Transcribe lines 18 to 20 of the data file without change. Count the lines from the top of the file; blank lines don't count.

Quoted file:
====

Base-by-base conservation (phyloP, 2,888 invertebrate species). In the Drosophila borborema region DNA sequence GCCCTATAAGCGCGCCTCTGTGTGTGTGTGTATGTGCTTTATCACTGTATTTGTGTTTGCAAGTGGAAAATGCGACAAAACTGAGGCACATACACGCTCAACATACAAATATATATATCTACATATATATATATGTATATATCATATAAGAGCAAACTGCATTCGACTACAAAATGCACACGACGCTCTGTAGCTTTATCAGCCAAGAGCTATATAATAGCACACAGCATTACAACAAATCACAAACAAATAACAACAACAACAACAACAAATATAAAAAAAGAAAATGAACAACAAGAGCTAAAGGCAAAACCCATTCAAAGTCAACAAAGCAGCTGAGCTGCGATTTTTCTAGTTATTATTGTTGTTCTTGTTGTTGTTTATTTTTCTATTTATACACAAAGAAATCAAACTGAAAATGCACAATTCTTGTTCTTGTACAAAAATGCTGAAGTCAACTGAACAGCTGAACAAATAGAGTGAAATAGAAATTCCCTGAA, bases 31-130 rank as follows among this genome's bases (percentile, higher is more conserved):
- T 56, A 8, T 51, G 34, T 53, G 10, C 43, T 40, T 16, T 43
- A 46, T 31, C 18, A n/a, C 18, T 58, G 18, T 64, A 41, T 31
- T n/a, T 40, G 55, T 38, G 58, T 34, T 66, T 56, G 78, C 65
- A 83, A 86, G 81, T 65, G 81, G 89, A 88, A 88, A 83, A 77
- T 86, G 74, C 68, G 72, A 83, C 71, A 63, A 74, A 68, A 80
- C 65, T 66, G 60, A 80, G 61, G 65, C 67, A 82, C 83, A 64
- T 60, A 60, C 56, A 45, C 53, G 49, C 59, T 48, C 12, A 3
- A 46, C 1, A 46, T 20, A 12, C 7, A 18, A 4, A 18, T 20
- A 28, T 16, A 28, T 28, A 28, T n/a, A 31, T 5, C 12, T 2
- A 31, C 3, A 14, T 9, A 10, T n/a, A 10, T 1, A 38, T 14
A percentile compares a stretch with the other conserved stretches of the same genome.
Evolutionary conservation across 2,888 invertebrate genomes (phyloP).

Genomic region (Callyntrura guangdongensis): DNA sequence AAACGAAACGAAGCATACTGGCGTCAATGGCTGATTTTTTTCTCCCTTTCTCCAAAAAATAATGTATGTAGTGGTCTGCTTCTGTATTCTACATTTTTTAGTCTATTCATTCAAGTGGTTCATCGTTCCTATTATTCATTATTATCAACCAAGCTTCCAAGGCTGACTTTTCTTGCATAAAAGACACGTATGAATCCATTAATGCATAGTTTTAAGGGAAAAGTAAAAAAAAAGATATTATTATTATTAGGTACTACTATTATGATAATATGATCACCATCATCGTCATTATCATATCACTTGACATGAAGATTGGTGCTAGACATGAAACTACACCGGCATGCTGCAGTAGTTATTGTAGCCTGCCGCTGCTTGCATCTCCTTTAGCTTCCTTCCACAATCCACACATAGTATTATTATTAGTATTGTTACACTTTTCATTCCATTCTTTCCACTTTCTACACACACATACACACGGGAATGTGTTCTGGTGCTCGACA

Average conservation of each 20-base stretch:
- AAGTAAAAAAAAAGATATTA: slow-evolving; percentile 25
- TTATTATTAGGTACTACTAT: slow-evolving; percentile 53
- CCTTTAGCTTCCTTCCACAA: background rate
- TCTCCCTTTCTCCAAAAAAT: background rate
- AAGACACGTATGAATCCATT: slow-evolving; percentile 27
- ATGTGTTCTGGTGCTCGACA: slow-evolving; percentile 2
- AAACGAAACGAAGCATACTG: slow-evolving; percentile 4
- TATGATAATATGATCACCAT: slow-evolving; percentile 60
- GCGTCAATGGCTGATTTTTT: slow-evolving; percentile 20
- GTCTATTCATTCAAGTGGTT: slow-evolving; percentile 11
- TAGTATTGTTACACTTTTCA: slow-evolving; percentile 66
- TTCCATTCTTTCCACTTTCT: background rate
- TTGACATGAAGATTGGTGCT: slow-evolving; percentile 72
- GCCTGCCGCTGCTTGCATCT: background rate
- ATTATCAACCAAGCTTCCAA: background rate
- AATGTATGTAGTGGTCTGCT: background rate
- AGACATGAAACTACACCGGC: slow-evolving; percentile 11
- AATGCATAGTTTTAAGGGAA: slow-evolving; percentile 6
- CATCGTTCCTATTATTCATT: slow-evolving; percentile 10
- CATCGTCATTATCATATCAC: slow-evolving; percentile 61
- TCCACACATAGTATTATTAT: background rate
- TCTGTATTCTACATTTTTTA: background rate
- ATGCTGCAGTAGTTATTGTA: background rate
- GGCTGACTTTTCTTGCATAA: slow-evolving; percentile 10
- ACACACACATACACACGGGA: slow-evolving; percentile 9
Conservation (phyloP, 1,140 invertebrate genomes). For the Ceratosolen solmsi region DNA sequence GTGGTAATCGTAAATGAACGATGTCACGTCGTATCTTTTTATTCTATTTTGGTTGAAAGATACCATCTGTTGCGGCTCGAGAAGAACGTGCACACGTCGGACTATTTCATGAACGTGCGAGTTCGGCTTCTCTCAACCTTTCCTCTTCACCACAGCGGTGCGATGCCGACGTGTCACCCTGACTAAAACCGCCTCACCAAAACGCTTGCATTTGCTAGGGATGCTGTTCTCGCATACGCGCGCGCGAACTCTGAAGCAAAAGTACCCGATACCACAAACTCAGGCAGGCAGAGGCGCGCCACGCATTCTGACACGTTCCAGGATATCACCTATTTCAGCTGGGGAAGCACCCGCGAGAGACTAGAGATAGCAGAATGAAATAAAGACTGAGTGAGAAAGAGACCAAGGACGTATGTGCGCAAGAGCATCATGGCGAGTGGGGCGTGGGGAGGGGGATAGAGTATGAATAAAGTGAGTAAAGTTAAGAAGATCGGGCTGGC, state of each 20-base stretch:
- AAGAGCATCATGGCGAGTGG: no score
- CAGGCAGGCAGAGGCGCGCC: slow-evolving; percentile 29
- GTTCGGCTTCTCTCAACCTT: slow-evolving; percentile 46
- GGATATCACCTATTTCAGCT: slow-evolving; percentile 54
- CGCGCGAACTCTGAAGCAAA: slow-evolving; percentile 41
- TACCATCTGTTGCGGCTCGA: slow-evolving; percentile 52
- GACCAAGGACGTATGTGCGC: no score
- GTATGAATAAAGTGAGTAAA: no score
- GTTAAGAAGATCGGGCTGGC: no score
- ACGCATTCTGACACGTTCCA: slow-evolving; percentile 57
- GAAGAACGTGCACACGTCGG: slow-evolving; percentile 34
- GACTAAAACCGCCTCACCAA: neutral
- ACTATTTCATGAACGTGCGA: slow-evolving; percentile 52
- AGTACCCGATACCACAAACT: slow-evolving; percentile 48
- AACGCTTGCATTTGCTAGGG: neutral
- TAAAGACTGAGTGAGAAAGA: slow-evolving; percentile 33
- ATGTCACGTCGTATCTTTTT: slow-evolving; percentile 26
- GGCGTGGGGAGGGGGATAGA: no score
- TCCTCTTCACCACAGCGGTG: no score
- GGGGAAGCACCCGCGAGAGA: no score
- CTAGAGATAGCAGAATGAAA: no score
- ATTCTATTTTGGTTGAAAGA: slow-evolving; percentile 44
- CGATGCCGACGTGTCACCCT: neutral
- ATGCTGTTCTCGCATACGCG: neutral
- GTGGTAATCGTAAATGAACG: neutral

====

- CCTTTAGCTTCCTTCCACAA: background rate
- TCTCCCTTTCTCCAAAAAAT: background rate
- AAGACACGTATGAATCCATT: slow-evolving; percentile 27